What Kind Of Smoke Is Best For Calming Bees? Is It Harmful?

Honeybees are gentle insects until you open their hive and start poking around. Using smoke while working bees is a safe and long-established practice that has been used for centuries. But, what kind of smoke and fuel should you use?

Smoker fuel that produces a nice cool, light smoke and will burn for long time is great for calming bees. Materials such as cotton fuel pellets, wood chips, untreated burlap, and untreated baling twine are easy to light, burn slowly and are very affordable. Not to mention, bee and environmentally friendly.

There’s a wide variety of opinions between beekeepers who always use smoke when working bees and those who never use it. Beekeepers have been using smoke since the advent of beekeeping. Upon further research I’ve discovered several best practices when choosing the best fuel for your bee smoker.

Producing The Best Smoke To Calm Bees


Using smoke when working your bees interferes with the bee’s sense of smell. The smoke masks the alarm pheromone released by bees when they think their hive is under attack. This allows you to safely inspect and handle the frames with far less stings and unhappy bees.

The effect is reversable and the responsiveness of the bee’s antennae returns within 10-20 mins. Using smoke is a safe, time honored, effective and inexpensive method when handling your bees.

Making the decision on what fuel to use in your smoker will depend on several factors such as: cost, safety, practicality, and availability. There is a wide variety of safe fuel options that you can buy from beekeeping supply companies or you can spend the time finding and drying your own materials.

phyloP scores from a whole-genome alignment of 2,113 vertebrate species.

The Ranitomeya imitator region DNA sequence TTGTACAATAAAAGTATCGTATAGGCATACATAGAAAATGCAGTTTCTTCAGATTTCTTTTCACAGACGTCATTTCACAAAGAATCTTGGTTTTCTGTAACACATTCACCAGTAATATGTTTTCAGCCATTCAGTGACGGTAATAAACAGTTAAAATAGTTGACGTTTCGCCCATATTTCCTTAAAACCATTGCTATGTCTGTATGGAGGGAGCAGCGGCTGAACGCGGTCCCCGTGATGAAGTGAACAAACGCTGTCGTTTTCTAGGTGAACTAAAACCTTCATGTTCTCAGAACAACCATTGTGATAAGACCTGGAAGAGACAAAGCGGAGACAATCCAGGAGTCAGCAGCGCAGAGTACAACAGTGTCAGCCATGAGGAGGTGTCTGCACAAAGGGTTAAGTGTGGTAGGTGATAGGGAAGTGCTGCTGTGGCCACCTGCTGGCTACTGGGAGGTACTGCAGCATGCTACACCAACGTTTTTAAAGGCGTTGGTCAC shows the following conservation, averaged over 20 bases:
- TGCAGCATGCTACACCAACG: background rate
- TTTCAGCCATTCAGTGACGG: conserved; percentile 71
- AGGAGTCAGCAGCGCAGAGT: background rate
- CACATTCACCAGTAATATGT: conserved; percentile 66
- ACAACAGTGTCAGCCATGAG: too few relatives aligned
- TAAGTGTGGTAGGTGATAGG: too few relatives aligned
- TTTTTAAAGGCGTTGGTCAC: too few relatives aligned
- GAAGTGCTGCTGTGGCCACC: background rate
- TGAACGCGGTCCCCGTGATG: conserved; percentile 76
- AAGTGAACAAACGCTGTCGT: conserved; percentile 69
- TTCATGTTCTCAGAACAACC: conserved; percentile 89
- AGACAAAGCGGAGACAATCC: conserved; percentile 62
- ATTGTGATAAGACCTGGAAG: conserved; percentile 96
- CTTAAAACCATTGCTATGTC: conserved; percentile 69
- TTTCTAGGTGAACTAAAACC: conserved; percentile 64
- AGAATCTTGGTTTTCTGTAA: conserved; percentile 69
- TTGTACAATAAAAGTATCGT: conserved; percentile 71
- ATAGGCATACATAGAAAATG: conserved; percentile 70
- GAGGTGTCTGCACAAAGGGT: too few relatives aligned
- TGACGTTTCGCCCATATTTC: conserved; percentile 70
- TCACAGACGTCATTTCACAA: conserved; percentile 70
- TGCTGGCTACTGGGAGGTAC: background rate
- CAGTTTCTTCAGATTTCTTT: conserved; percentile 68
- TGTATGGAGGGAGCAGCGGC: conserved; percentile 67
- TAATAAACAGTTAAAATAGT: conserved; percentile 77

Some beekeepers and hobbyist prefer to locate and dry their own material, but this can be quite time consuming. If you prefer this option, the best materials will contain a high oil content which will keep the smoke billowing. Natural materials such as pine needles, dried citrus peels, dried herbs (mint, sage, basil, lavender, oregano) mixed with brown paper, small twigs, cotton and straw work very well.


You can also use dried sunflowers, daisies and zinnias. The only drawback is the amount of time it takes to prepare your material and it also tends to burn quickly. If you’re inspecting hives for an extended period, expect to bring extra fuel for your bee smoker. Some beekeepers believe using these materials is also medicinally beneficial for the bees.

Do not use any type of synthetic material or plastics in your bee smoker. Burning this type of material is not safe for humans or animals let alone your honeybees. Using lighter fluids, gasoline, kerosene or any other flammable liquid is a very bad idea since they produce noxious gasses and smoke. These materials will not only harm your bees but likely kill them.

Gathering your own fuel materials and preparing them is generally not a practical option for most beekeepers especially commercial operators. Most beekeepers just don’t have the time to do this. I would recommend using untreated baler twine, untreated wood chips, untreated burlap or cotton fuel pellets for your smoker. They are an inexpensive option that create a nice light smoke, are safe for your bees and beekeeper, and burn slowly.  

The Best Fuels For Your Bee Smoker

You have a wide variety of options when choosing your fuel, I’ve described the more common ones below:

Smoker Fuel Pellets – these usually contain high density cotton fibers which produce a nice cool, light smoke and burn for long time. It is recommended to use a starter such as newspaper to get your pellets smoldering.

A one-pound bag of pellets cost around $4.00 US and can be found at any beekeeping supply store.

Untreated Burlap – is one of the most popular smoker fuels used by beekeepers. It comes is a roll and produces a light cool smoke but does tend to burn quicker than pellets. If your going to be at your bee yard for a long time, make sure and bring extra.

A nine-pound roll of burlap costs around $23.00 US and is also found at any beekeeping supply store.